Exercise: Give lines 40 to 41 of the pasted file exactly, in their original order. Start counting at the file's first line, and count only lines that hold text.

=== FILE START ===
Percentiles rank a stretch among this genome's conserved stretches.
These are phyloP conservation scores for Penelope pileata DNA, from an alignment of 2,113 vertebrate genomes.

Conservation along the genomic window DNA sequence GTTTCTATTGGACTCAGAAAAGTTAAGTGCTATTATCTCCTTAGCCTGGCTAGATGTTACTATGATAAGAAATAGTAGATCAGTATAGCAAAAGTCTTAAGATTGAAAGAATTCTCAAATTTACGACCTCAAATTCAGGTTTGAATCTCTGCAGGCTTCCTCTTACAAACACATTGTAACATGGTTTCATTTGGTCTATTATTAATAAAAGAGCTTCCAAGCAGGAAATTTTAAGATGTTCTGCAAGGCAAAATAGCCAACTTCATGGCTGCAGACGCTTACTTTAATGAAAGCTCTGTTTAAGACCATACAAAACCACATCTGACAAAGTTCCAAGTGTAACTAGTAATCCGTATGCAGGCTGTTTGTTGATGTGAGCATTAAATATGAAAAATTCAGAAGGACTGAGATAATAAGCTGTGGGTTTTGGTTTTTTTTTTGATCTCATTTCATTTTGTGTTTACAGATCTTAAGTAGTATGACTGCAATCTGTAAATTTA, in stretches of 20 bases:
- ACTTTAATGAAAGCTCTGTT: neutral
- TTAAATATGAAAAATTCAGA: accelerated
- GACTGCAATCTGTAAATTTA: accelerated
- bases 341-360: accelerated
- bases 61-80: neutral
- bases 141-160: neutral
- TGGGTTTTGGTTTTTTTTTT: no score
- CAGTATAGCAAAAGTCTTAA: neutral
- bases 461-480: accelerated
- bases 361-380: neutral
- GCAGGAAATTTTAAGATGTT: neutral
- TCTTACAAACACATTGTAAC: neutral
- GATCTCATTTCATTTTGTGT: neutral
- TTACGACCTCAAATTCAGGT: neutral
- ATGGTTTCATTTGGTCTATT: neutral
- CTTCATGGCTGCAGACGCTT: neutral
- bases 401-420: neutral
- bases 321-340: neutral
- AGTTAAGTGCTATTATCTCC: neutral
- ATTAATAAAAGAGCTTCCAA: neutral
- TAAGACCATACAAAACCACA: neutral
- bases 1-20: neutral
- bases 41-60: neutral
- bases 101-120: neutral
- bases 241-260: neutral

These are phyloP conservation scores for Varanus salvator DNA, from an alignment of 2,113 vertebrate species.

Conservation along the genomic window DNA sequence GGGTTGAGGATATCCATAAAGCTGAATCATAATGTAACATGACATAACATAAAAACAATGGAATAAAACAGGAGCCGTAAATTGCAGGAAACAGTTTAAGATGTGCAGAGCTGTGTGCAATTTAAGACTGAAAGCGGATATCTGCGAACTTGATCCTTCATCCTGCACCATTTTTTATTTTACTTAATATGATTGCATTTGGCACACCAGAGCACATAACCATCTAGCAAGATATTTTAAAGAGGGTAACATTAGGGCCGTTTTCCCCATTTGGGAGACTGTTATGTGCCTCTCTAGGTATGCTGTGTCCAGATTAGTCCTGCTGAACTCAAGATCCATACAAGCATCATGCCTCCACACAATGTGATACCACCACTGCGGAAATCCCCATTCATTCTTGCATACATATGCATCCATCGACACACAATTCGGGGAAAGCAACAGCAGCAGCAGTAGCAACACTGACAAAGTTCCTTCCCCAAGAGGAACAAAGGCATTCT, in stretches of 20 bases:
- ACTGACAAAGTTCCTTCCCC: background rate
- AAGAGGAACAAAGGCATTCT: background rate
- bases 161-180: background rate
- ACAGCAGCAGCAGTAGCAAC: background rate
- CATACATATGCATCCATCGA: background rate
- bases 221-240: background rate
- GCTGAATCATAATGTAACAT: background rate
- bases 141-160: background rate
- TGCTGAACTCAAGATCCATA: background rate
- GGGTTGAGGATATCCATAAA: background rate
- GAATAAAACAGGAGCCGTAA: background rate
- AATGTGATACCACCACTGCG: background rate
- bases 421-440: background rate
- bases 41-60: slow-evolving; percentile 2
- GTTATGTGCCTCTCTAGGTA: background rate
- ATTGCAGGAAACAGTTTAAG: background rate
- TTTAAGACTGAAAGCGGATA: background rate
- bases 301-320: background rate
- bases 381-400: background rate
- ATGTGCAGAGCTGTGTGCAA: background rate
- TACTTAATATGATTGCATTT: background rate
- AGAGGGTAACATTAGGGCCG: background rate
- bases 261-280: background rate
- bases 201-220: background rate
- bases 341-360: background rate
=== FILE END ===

- GGGTTGAGGATATCCATAAA: background rate
- GAATAAAACAGGAGCCGTAA: background rate